sargenv
02-24-2006, 12:46 PM
Personally, I shoot my Gold for everything. Duck hunting I take the mag tube off and put the plug back in and it's good for hunting. I leave the side saddle on it though, I seem to need shells when chasing after game and I forgot my vest/jacket/etc. When I shoot 2 or 3 gunmatches with it, I put the extended tube on it, take the plug out, and now I'm 8+1 Limited legal. The side saddle stays on it, so no need to add to it. I might change the chokes from Imp to Mod but that's about it.

This is a standard 3" Gold hunter, wood stocked, 28" Invector plus barrel. Those who see it usually comment on "pretty wood". :D

It's not Bling or tactical or anything, but it works really well be it plates, poppers, Classic IPSC targets (slugs), ducks, geese, or other critter(s).

Vince

jessegpresley
02-24-2006, 1:00 PM
You go to any gun forum, and there's always those grumpy old timers complaining about accessories on shotguns, and how their tried and true Ithaca with wood furniture is their go to shotgun.

Great. Wonderful. But there certainly is an elitist bias against placing accessories on a shotgun. I've seen lots of overkill, but I don't why having a sling and a sight on a shotgun would be frowned upon. People say having a long gun without a sling is like having a pistol without a holster.

sargenv
02-24-2006, 1:14 PM
Slings are useful. In fact for years I'd use of those those slip on kind because I didn't like drilling the wood on my gun. For a plastic stocked gun, they are usually already attached. In my case, having a sling meant that I could go to and from wherever I was going and carry more junk with me. Generally decoys while hunting and these days, my rifle bag and ammo bag while shooting 2-gun/3-gun competitions. It's something I've kind of missed lately but usually forget about it until I need it.

My dad has one on his special camoflaged gold hunters.. He uses it because he has to carry other stuff with him. I think the mentality of the old timers and no slings harkens back to the British Blue Bloods.. where they have servants carrying their fine doubles for them. Yes, people DO spend $10,000 on a shotgun! :D

Vince

Black_Talon
02-24-2006, 4:36 PM
Call me a pragmatist, but I feel that over accessorizing a home defense tool is actually counter productive and is NOT so high-speed-low-drag if you will.

Now, I admit that accessorizing firearms is a fun hobby, but for a dedicated home defense weapon, I suggest the KISS rule. Keep It Simple, Stupid.

I just wanted to hear anyone elses oppinions on this.

I agree, I don't see the point of all the extra gizmo's on what's generally considered to be "HD" weapon. It just more stuff to get in the way, and something else to go wrong.

This is how my 870 "HD" gun has been set up for the past 30 years:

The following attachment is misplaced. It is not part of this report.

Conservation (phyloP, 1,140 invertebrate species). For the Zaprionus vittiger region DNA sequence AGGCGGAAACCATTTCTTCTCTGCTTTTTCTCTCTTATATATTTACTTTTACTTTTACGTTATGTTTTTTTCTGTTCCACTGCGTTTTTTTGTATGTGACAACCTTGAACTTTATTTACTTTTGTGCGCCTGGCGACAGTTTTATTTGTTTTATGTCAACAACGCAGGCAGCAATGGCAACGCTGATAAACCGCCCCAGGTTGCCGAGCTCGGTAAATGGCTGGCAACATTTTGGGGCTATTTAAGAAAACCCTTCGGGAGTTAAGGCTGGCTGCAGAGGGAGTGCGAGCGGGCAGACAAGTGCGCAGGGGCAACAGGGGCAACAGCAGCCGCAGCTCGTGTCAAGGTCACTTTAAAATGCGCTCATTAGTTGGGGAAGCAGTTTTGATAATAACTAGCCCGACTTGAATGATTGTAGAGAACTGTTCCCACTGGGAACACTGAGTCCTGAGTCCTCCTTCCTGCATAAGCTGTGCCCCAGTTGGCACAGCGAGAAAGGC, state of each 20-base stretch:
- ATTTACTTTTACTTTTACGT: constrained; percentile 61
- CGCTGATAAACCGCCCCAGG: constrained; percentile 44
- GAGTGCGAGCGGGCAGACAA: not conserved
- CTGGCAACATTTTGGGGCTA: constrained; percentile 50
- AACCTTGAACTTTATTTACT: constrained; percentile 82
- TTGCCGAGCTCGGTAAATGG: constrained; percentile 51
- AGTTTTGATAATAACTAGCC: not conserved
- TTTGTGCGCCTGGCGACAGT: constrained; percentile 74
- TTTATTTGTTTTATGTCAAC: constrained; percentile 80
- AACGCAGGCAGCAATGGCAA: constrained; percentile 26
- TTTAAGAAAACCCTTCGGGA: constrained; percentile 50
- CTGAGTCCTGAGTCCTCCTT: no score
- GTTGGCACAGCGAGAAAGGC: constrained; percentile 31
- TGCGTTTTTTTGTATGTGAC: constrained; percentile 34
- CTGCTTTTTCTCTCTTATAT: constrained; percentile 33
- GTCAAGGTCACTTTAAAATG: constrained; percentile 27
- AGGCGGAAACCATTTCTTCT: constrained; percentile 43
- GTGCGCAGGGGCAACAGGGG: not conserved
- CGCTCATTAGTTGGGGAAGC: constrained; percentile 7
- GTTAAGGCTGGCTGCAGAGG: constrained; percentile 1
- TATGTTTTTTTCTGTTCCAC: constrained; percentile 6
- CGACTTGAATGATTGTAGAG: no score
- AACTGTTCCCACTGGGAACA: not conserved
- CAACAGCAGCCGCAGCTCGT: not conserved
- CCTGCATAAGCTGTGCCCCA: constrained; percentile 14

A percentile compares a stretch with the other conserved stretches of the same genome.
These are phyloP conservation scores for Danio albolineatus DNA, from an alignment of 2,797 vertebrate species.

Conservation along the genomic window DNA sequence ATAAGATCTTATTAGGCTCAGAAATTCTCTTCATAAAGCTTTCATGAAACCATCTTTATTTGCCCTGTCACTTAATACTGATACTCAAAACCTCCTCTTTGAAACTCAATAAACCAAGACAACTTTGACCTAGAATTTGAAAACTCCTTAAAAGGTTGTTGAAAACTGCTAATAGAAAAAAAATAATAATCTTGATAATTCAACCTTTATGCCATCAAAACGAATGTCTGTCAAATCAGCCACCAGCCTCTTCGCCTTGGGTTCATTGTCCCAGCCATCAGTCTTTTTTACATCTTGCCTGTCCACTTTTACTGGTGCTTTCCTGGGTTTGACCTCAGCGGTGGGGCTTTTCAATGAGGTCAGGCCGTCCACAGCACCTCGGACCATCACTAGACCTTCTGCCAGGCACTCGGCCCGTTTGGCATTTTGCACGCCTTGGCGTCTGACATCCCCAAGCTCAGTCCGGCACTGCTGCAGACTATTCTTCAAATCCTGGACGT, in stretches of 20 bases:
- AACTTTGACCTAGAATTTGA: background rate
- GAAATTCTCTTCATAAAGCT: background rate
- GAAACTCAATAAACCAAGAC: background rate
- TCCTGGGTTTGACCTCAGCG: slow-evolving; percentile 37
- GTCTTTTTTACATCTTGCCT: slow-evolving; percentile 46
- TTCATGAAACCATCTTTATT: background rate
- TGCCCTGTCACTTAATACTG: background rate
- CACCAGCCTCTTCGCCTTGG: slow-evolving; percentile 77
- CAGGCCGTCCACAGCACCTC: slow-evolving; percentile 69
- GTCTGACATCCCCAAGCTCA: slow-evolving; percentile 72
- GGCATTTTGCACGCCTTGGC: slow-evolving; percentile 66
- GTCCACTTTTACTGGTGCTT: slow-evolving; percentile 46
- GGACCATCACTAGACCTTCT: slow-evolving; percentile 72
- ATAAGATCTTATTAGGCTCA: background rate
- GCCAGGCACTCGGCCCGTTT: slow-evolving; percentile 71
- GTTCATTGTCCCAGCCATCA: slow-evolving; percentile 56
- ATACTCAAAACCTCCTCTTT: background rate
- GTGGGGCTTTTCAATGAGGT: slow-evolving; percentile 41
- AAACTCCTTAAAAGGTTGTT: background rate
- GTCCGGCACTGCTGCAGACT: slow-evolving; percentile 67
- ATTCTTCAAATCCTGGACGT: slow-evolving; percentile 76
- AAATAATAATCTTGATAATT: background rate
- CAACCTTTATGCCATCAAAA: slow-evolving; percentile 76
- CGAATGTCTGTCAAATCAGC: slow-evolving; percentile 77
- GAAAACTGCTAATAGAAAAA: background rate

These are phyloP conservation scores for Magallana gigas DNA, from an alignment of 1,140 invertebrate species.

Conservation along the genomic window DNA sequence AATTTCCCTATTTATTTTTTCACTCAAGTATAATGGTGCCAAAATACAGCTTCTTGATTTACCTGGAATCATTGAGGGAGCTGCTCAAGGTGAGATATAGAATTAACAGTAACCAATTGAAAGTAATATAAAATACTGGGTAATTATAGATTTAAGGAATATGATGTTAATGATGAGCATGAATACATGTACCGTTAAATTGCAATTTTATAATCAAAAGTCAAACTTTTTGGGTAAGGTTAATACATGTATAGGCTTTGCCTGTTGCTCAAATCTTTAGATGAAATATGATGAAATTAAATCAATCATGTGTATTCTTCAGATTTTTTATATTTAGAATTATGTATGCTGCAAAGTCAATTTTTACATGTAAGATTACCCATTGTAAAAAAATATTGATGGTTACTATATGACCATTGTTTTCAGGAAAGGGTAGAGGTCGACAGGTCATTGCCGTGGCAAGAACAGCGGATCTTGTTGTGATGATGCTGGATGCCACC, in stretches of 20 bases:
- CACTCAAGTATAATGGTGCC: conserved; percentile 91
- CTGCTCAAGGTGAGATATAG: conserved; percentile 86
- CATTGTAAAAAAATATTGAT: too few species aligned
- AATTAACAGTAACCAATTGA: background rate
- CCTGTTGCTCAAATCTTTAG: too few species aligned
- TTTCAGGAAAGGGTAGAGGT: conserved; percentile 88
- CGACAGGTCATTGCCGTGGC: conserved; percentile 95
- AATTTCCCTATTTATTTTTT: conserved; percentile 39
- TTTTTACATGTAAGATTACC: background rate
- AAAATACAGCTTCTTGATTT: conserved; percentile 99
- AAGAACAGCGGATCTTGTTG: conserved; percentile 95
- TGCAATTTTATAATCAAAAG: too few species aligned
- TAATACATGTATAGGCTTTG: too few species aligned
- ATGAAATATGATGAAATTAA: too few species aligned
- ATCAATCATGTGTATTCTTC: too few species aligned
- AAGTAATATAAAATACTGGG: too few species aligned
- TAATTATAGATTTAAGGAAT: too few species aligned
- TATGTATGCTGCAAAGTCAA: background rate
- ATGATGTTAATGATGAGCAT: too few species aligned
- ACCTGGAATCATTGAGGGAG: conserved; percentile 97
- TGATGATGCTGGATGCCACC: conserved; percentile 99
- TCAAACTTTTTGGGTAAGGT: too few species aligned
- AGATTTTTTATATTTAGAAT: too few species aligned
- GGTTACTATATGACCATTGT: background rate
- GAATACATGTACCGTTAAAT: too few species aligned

http://www.black-talon.org/RKBA/SG/870P_1975_FT_03_0900.jpg

It goes *bang* every time, is quick into action and easy to maneuver. I just can't see needing anything else for a house gun in Kali.

MadMex
02-24-2006, 5:50 PM
I just can't see needing anything else for a house gun in Kali.
It entirely depends on what one calls home, and the type of situation prepared for. Is preparation strictly for bump in the night, a Kali style Katrina remake, or both? I live on acreage, have an out building and remote well and water storage tank. These are circumstances that may require protecting assets outside of the home. There’s been a time or two that prompted me to “investigate” armed with both shotgun and sidearm. A single point, quick release sling came in handy. Again, there’s no right or wrong if the accessories are matched to the need.

shecky
02-24-2006, 8:03 PM
I find this sort of thing a bit silly.

http://www.atigunstocks.com/zoom/HRN4100.jpg

But I think there's plenty of room for some accessories. Even in real life situations.

douglasmorris99
02-25-2006, 7:00 AM
played with a few "Tacticool" items,,(like that phrase) on my shotguns over the years...
I am a former soldier with battlefield experience and LEO, deputy and reserve deputy for 10 years in 2 large cities,
now just a cook..

ended up with the following through trial and error and weight compensation and what worked and what didnt.

870
zytel fore stock
7rd mag ext with clamp
heat shield
side saddle
original wood stock with skate board tape where my hand grips it

1100
pistol grip choate set
laser sight, cause it was free and its sort of cool and has held up for over 300 rds so far.
side saddle
thats all..

crs1
02-25-2006, 8:48 AM
I find this sort of thing a bit silly.

http://www.atigunstocks.com/zoom/HRN4100.jpg

But I think there's plenty of room for some accessories. Even in real life situations.


What's even more funny is that no matter what you add to those things, they are still single shot, break open to load....Yeah, that's tactical.:D

gunsnrovers
02-25-2006, 9:00 AM
My 870 is pretty basic. It was an ex-LEO shotgun with lots of external rack wear, but with a slick and solid action.

I put on a Hogue short LOP stock because it fit and when I bought it, it had a long Remington synthetic stock which didn't fit me at all.

The Meprolight front bead replaced the mashed front bead it had.

I like the idea of a light. It's pretty dark at night and the idea of knowing what I am shooting at is nice. I don't use it to find the target, just a quick blip to ID before I shoot. Mine sports a rail forearm and a LED light.